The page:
Is Outsourcing Transportation The Right Decision?

In today’s constantly changing market, managing transportation is a key factor for a more efficient and cohesive supply chain. Many companies still use manual methods to manage freight, relying on their internal expertise to execute their supply chain. With faxes, spreadsheets and phones, transportation departments are prone to duplicated efforts, human error, loss and most importantly, lack of visibility in transportation processes. Then there are companies leveraging transportation technology, but require expertise and special skills to minimize costs of shipments while maximizing service. With changes in business models through acquisitions/mergers, fluctuating fuel costs, and a fast-growing marketplace, supply chain teams need to focus on their strategic operations and determine if outsourcing the transportation function can actually increase efficiencies. Although that decision can be difficult, the company must still move products, be cost-effective, meet service levels and satisfy customers.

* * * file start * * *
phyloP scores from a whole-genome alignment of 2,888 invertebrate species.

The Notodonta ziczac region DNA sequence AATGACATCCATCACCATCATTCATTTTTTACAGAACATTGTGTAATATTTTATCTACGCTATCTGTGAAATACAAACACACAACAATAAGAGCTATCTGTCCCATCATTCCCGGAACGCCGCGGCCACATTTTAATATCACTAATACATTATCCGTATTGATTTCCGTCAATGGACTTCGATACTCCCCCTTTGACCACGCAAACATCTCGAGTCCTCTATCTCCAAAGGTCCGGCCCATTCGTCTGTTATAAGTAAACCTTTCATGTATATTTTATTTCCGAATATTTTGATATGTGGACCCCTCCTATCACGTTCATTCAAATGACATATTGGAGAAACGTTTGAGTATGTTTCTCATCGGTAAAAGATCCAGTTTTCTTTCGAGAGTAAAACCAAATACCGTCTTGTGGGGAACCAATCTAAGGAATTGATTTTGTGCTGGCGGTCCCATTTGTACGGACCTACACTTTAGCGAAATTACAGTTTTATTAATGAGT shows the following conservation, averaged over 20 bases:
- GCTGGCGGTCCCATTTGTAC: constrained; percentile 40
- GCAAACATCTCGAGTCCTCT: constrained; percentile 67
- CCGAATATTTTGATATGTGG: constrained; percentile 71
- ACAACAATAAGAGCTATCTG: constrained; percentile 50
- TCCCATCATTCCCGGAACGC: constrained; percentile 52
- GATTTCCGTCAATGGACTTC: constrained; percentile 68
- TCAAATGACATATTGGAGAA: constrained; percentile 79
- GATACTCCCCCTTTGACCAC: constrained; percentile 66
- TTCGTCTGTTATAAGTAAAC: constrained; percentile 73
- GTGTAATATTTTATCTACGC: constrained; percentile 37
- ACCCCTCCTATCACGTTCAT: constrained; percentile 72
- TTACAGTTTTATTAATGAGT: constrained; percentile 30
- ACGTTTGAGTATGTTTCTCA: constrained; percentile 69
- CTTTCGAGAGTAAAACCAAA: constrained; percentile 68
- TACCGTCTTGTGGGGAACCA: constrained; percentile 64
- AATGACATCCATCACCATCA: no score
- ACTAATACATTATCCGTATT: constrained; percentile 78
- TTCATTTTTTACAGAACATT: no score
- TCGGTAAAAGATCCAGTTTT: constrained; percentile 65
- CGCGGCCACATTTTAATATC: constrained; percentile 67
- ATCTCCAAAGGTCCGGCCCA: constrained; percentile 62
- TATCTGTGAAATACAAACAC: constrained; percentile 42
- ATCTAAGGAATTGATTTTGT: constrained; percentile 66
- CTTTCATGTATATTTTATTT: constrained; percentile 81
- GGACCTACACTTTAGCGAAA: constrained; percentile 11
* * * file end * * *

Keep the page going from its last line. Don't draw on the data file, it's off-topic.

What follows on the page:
Management of a company’s supply chain is an important aspect of a corporate strategy. Without the specific knowledge, resources and bandwidth, transportation is an area that can drastically affect a company’s bottom line and increase customer satisfaction. For many companies, outsourcing the transportation process to supply chain experts who are highly skilled and proficient with technology gives companies the ability to focus on their core competency, which is not always transportation. Instead of spending hours and budget on reoccurring training to drive the department to become tech savvy, by streamlining transportation management, companies gain more efficient processes while lowering costs. The winning combination of professional logisticians, proven supply chain processes, and industry-leading SaaS software enables companies to improve transportation without jeopardizing the core business offering.